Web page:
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compared with 1,580,950 oz., valued at £6,007,610 in 1900. The output was the largest yet recorded, exceeding that for 1899, which had hitherto been the highest by 235,514 oz. Steady progress has been made on all the fields, but the most substantial increases were obtained from the Murchison, East Murchison, Mount Margaret, North Coolgardie, and East Coolgardie fields, the yields ranging from 39 to 18 per cent. higher than those of the preceding year. As there were no discoveries of note made in 1901, and the Phillips River field which was proclaimed during the year has developed but slowly owing to the absence of crushing facilities, the increased output may be ascribed to the more scientific methods employed and the improved class of machinery in use. The number of men engaged in gold-mining at the end of 1901 was 19,771, of whom 16,755 were quartz miners and 3,016 alluvial miners.

New Zealand was for many years a large producer of gold, and from 1865 to 1871 the value won amounted to over £2,000,000 each year. Since then the production has declined until in 1894 it was only £887,839, but this amount has been considerably increased of late years, and in 1901 the production was 455,561 oz., valued at £1,753,783, the highest yield since 1873. The increase of late years is due to the introduction of English capital into the mines which has enabled the claims to be opened up to greater depths, and to the establishment of the gold dredging industry, which is being carried on successfully in many parts of the colony. A great deal of attention is being paid to the auriferous deposits in river beds and in deep wet ground on the southern gold-fields, and in 1901 there were 145 dredges, valued at £528,600, working in the Otago, Nelson, and West Coast districts. As showing the profitable nature of dredging, the value of the gold obtained in this manner during the year ended 31st March, 1901, was £287,061, while the industry gave employment to 965 men. The number of men engaged in gold-mining in 1901 was 12,533.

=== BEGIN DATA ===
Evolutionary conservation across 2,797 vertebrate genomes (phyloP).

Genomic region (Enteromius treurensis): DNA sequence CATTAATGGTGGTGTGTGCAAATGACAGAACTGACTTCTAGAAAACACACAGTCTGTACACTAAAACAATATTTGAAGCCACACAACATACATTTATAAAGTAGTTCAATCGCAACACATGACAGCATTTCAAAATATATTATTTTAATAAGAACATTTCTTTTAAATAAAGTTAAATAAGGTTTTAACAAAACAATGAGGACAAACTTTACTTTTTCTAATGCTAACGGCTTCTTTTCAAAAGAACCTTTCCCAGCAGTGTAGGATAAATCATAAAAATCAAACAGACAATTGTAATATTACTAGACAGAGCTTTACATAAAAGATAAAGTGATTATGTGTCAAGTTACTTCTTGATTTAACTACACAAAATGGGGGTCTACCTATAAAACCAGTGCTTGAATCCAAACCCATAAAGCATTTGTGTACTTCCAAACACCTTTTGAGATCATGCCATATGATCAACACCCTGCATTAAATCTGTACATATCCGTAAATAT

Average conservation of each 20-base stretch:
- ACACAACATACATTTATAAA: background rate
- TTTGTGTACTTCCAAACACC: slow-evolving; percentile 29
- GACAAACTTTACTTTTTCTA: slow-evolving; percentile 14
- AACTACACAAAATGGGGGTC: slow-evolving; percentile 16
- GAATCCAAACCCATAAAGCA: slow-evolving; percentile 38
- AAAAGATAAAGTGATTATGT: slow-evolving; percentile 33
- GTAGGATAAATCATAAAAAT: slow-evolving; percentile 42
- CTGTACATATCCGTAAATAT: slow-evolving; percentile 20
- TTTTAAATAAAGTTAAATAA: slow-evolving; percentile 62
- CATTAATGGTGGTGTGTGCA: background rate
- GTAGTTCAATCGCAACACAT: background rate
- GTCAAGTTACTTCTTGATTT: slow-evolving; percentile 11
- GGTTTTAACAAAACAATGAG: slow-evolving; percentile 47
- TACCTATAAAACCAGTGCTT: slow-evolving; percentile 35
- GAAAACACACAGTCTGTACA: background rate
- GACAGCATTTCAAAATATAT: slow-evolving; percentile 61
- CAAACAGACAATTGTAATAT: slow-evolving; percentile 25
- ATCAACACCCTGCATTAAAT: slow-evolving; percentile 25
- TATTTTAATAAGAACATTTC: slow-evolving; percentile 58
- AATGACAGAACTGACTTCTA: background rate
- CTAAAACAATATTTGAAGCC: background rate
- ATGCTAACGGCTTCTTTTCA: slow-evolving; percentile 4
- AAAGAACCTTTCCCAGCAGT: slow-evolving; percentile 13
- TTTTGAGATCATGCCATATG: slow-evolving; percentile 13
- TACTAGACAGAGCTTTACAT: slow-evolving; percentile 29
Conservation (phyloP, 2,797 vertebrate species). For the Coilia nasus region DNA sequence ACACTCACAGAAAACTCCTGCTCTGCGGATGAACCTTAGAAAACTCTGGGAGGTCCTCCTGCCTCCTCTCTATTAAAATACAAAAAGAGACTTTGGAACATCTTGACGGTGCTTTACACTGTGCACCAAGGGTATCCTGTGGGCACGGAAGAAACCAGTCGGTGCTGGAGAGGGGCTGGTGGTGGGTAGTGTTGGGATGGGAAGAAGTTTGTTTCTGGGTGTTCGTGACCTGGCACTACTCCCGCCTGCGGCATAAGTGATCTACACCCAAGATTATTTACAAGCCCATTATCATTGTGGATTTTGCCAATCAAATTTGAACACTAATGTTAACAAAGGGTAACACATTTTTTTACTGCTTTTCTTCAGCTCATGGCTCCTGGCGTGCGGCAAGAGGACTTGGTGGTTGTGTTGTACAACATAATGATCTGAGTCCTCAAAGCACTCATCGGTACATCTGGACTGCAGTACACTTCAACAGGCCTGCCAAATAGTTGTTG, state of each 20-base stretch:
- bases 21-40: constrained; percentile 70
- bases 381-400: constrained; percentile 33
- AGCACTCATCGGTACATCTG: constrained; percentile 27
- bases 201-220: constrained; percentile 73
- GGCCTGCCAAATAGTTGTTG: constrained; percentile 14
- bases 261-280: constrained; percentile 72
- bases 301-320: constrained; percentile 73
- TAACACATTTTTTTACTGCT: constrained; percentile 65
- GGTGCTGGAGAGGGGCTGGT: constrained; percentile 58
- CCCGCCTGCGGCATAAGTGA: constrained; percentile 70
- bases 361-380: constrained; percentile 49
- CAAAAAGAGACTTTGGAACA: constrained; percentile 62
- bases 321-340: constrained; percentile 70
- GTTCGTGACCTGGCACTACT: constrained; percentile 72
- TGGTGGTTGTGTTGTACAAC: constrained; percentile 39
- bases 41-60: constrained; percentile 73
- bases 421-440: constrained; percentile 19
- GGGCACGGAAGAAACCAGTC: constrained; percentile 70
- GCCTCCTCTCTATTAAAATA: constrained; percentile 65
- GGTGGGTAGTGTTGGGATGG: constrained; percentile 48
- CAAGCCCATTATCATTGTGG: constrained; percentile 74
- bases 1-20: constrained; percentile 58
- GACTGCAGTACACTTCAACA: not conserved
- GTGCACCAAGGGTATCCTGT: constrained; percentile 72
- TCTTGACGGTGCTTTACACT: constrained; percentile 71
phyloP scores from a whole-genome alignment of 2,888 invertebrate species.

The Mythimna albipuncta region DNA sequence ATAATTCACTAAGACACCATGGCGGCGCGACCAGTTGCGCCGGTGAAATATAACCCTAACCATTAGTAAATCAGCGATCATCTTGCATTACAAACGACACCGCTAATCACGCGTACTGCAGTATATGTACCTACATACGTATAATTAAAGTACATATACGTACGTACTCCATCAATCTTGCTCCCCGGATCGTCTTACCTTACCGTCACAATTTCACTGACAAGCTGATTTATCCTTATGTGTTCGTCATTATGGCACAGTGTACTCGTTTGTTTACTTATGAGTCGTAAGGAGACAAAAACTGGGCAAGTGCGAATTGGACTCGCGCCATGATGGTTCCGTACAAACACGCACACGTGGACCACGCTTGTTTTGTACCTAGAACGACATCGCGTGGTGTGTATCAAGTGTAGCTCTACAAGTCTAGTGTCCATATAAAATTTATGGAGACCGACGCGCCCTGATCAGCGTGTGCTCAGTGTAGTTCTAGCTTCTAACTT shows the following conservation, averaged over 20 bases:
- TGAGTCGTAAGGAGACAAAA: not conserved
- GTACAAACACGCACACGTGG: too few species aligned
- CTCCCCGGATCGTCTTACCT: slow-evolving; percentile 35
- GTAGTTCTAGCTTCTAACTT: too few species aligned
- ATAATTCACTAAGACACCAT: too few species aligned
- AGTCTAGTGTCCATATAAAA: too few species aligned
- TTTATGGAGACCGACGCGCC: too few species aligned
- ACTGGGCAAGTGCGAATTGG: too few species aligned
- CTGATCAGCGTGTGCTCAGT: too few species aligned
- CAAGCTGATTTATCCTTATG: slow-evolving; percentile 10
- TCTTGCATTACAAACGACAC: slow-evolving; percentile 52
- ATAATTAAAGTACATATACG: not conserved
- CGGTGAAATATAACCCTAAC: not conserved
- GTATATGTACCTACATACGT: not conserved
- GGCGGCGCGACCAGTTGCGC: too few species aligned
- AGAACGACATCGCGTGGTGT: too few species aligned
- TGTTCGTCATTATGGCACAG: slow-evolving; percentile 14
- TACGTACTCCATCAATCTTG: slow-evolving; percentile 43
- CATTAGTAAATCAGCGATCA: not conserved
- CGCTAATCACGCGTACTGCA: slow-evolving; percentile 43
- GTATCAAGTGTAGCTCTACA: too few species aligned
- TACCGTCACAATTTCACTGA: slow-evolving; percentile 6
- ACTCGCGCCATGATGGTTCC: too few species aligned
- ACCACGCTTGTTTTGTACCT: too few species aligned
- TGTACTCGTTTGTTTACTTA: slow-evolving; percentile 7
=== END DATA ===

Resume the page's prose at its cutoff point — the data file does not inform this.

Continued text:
Although payable gold was found in Tasmania in 1852, yet it was not until the seventies that the metal was mined for on an extensive scale, the total production to the end of 1870 being less than 4,000 07. In 1878 the value of gold produced suddenly rose to £100,000, and this total has been gradually increased, until in 1899 it was valued at £327,545, being the highest yet recorded. The production in 1901 amounted to 75,831 oz., valued at £295,176, and showed a slight decrease on the values in the two preceding years. Beaconsfield is the principal gold-field in the State. It is situated on the west side of the river Tamar, 26 miles north-west cf Launceston, and formerly produced a large quantity of alluvial gold, while there is also a deep lead carrying good gold. The Tasmania mine, on this field, is the largest gold-producer in the State, and up to 30th June, 1901, yielded 520,614 oz., valued at £1,907,279, out of which £745,072 has been paid in dividends. The Lefroy field has been another important centre of gold-production, and, aided by Government assistance to the amount of £2,000, an effort is being made to cut the reef by driving at the 1,200-foot level. At Mathinna a large quantity of gold has also been obtained. The principal mine on this field is the New Golden Gate, the deepest in the State, its main shaft being 1,330 feet. This mine has yielded 174,097 oz. of gold, valued at about £643,654, and up to 30th June, 1901, had paid £300,000 in dividends. At Mangana, active prospecting has been going on for some time, and rich stone has been obtained from the Golden Entrance and Fingal Reefs mines. In the Western District a little alluvial gold is obtained, while north of the Pieman River there is a large extent of auriferous country, but owing to the dense vegetation prospecting is difficult.

Attempts are being made to recover gold by the process of dredging, and three dredges were at work on 30th June, 1901, but the results were disappointing. The men engaged in goldmining during 1901 numbered 1,112.

Of all the Australian States, South Australia has produced the smallest quantity of gold, the total output from the commencement of mining operations being valued at less than £2,400,000. The highest production was in 1893, when it reached £153,132; but it has gradually declined, and the value has not amounted to £100,000 in any of tbe last four years. In the state proper the yield is very small